Let’s recap the case I present against Sam Harris in “The Sam Harris Sinkhole.” He purports to offer a scientific ground for ethics consistent with a naturalistic view of the world, but his whole argument depends on assuming that sentience is a morally norative criterion. Thus, he must assume the fact in order to explain it, a model case of vicious circularity.
SilverBullet helpfully provides the following quotes from Harris’ recent article in “The Huffington Post” as a means to rebut my critique. Harris admits:
“we must smuggle in an ‘unscientific prior’ to justify any branch of science. If this isn’t a problem for physics, why should it be a problem of a science of morality?”
He then turns to develop an argument as to why this is not a problem after all:
“So, while it is possible to say that one can’t move from “is” to “ought,” we should be honest about how we get to “is” in the first place. Scientific “is” statements rest on implicit “oughts” all the way down. When I say, “Water is two parts hydrogen and one part oxygen,” I have uttered a quintessential statement of scientific fact. But what if someone doubts this statement? I can appeal to data from chemistry, describing the outcome of simple experiments. But in so doing, I implicitly appeal to the values of empiricism and logic. What if my interlocutor doesn’t share these values? What can I say then? What evidence could prove that we should value evidence? What logic could demonstrate the importance of logic? As it turns out, these are the wrong questions. The right question is, why should we care what such a person thinks in the first place?”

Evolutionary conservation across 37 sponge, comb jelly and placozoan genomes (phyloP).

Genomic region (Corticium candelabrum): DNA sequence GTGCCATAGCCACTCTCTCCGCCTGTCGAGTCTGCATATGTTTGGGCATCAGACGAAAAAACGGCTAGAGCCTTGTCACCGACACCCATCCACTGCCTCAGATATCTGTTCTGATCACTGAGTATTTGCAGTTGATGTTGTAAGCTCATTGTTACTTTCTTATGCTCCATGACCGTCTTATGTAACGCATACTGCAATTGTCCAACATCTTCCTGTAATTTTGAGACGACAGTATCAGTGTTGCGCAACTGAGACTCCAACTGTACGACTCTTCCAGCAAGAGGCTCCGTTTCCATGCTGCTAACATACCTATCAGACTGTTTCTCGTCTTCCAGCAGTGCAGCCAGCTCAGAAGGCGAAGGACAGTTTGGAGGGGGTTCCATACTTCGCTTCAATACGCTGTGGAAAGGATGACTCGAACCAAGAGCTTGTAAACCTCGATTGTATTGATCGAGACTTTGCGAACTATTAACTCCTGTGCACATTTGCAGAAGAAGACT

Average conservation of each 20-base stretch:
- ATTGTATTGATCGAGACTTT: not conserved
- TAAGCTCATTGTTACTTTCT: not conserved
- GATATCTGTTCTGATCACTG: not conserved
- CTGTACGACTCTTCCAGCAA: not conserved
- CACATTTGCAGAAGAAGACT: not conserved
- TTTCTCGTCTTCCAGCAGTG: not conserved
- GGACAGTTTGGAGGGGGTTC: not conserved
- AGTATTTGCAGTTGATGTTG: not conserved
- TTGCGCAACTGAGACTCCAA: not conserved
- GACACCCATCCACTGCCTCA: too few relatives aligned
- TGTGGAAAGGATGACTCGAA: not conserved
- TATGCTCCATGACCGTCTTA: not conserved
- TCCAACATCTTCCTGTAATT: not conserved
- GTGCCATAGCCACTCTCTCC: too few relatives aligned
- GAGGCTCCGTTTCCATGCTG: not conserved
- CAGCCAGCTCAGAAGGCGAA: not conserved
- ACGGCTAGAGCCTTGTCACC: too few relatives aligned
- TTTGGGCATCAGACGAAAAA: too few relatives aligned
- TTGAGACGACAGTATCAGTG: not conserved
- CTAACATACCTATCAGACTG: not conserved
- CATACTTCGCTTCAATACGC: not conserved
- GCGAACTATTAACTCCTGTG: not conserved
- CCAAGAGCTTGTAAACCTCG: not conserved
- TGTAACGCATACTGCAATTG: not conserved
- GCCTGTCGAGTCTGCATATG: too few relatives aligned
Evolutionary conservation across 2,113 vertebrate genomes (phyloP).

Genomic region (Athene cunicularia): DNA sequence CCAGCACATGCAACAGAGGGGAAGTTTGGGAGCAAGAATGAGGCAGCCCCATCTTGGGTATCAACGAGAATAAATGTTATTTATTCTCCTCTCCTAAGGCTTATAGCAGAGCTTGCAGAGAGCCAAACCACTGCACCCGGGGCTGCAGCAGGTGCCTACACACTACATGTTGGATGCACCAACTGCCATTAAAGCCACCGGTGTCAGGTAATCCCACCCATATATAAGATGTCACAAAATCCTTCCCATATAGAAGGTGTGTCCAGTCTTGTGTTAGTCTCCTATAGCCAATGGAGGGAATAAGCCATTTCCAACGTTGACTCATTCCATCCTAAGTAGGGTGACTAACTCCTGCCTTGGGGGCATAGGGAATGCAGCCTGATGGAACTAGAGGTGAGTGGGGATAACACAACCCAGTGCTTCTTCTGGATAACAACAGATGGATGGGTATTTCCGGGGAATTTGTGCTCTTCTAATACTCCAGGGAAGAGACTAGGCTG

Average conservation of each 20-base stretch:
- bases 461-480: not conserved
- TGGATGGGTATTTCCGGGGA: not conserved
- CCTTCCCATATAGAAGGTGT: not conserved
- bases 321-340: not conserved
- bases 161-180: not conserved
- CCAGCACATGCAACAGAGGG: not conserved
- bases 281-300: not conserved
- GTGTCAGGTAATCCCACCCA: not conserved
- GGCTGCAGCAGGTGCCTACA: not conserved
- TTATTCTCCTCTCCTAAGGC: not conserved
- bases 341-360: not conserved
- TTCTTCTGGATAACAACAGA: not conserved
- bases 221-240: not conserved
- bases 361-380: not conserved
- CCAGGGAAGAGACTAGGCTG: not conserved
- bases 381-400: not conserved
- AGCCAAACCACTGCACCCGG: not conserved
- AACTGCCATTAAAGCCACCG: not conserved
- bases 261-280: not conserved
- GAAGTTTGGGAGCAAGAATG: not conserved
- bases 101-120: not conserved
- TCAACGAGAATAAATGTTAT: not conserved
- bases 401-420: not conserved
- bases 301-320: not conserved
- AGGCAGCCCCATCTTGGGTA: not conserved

“So it is with the linkage between morality and well-being: To say that morality is arbitrary (or culturally constructed, or merely personal), because we must first assume that the well-being of conscious creatures is good, is exactly like saying that science is arbitrary (or culturally constructed, or merely personal), because we must first assume that a rational understanding of the universe is good. We need not enter either of these philosophical cul-de-sacs.”
Let’s summarize this argument. Harris is saying it is okay that he begins by assuming that sentience is a morally normative value because we must assume other things, such as logical entailment, before we can reason at all. This is a form of parity argument then. “A” is okay. “B” is relevantly like “A”. Therefore “B” is okay too.
If this argument proves anything however, doesn’t it prove too much? For instance, how would Harris exclude a theist from beginning by positing the existence of God as a necessary starting point and reasoning from there? Oh wait, I know: Harris would appeal to insults and his facile and imperialistic assumption that he, and his small clique of secular western elitists, are the Universal Court of Reason. My, how deliciously self-serving that is.
But there’s a bigger problem afoot than mere inconsistency. You see the argument actually is a whopping non-sequitur. Let’s begin with the assumption that science can tell us something of what human flourishing is by studying the brain. Fine. That’s no skin off a theist’s nose. In addition, one must assume that sentient life is a normative ethical value. Fine again. This too is no problem for a theist. The relevant appeal of Harris’ argument is that we need to assume the normative ethical value of sentient life in order to learn from scientific investigation of the brain how to ensure that such life flourishes.
This brings me to the essential point: none of this is of any relevance at all to the metaphysical ground or genesis of such objective moral valuation to begin with. Let me repeat: even if Harris’ argument can be sustained, it doesn’t do what he wants it to do. It establishes only the milquetoast thesis that science can aid human flourishing. But it provides absolutely no insight as to why sentient life is a moral criterion to begin with.
And it is precisely for this reason that Harris’ assumption of the normative value of sentient life is not an example of a necessary starting point of reason but rather an instance of vicious, self-refuting circularity.